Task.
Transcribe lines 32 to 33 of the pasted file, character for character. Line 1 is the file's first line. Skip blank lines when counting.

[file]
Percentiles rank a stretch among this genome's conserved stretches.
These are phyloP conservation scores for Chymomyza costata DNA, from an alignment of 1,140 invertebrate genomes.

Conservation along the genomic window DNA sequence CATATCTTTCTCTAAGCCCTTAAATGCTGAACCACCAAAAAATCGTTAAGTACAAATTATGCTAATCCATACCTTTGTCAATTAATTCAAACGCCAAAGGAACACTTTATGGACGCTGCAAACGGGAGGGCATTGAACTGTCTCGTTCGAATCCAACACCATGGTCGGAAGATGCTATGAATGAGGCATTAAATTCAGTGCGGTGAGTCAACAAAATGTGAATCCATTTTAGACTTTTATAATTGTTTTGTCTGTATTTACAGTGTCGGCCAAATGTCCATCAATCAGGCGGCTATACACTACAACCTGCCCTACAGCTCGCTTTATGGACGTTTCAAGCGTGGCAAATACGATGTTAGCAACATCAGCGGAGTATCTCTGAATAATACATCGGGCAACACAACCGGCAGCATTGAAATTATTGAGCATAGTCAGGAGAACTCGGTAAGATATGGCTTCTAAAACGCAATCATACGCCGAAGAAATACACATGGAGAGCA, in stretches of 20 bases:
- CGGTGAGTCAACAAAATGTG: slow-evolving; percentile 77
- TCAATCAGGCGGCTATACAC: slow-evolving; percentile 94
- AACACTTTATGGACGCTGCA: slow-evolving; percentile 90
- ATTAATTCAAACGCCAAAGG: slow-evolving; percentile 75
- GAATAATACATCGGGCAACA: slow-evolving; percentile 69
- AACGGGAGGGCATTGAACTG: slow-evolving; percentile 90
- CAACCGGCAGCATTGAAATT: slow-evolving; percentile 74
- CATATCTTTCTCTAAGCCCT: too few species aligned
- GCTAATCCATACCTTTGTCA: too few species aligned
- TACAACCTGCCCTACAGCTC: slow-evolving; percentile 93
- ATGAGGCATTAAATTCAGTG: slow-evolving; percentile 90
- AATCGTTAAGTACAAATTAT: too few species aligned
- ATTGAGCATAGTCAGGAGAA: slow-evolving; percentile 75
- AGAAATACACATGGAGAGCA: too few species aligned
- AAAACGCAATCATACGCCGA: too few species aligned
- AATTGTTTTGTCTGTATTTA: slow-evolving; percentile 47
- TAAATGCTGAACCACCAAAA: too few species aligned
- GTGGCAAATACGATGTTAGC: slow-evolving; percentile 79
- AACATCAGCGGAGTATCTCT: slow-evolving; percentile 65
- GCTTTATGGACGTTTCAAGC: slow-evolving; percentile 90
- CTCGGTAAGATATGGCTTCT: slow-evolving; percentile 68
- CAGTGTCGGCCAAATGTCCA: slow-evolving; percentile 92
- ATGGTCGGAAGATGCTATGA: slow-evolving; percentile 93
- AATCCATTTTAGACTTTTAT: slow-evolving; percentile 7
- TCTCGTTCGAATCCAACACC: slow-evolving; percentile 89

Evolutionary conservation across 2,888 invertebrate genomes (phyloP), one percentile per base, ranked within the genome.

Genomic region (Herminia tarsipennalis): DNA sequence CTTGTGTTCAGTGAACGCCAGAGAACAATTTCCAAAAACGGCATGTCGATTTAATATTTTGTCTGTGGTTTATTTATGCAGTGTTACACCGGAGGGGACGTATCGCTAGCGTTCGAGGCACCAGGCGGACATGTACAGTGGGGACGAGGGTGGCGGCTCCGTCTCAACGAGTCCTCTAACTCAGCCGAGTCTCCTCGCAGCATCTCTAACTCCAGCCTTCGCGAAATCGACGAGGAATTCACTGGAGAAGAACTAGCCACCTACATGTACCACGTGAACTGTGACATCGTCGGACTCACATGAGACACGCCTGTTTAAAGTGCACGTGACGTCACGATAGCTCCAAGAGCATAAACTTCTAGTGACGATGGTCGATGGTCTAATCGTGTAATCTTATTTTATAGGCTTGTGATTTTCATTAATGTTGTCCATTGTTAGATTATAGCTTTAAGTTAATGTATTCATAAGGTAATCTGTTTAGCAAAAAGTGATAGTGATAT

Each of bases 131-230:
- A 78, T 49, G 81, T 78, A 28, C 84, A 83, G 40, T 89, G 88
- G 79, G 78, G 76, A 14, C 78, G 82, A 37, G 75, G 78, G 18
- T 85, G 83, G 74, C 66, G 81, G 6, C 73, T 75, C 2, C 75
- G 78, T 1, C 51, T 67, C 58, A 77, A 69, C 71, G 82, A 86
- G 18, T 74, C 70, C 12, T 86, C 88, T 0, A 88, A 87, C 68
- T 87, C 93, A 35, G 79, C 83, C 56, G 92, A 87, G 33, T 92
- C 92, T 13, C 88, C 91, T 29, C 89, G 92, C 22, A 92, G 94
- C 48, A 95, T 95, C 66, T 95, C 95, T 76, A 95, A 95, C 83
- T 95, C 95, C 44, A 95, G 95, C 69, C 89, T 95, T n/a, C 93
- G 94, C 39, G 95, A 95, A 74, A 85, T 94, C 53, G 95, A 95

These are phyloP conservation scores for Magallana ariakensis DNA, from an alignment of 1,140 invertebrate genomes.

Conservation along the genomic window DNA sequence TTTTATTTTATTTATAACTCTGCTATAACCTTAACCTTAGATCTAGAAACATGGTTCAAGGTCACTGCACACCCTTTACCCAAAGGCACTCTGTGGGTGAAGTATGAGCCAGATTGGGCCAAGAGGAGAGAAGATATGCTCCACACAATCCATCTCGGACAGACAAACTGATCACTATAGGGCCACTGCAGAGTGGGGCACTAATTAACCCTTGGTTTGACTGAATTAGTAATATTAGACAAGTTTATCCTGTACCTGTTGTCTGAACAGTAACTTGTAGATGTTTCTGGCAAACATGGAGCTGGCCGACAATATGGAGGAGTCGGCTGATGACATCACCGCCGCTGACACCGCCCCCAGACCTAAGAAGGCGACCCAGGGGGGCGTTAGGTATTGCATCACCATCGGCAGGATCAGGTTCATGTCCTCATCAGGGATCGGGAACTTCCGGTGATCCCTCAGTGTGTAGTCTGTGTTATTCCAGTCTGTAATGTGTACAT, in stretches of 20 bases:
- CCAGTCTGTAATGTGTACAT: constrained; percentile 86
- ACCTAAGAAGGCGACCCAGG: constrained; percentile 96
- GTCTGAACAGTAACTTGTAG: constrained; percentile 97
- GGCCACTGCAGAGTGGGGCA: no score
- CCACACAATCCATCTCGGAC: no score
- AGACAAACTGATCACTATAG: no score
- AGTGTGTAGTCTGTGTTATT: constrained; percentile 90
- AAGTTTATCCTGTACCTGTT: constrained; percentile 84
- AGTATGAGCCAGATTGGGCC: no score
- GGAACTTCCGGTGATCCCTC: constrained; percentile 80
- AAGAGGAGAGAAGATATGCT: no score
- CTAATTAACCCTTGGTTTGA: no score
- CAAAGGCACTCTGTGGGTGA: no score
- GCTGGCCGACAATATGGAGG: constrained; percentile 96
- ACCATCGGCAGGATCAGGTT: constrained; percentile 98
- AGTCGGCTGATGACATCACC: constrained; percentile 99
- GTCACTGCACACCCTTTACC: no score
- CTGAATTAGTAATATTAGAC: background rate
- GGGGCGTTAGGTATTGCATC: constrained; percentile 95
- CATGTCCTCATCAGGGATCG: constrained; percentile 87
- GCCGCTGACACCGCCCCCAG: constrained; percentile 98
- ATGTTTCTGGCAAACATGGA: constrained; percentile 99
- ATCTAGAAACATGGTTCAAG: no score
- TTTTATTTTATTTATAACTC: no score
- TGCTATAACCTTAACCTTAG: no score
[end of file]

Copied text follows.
- A 78, T 49, G 81, T 78, A 28, C 84, A 83, G 40, T 89, G 88
- G 79, G 78, G 76, A 14, C 78, G 82, A 37, G 75, G 78, G 18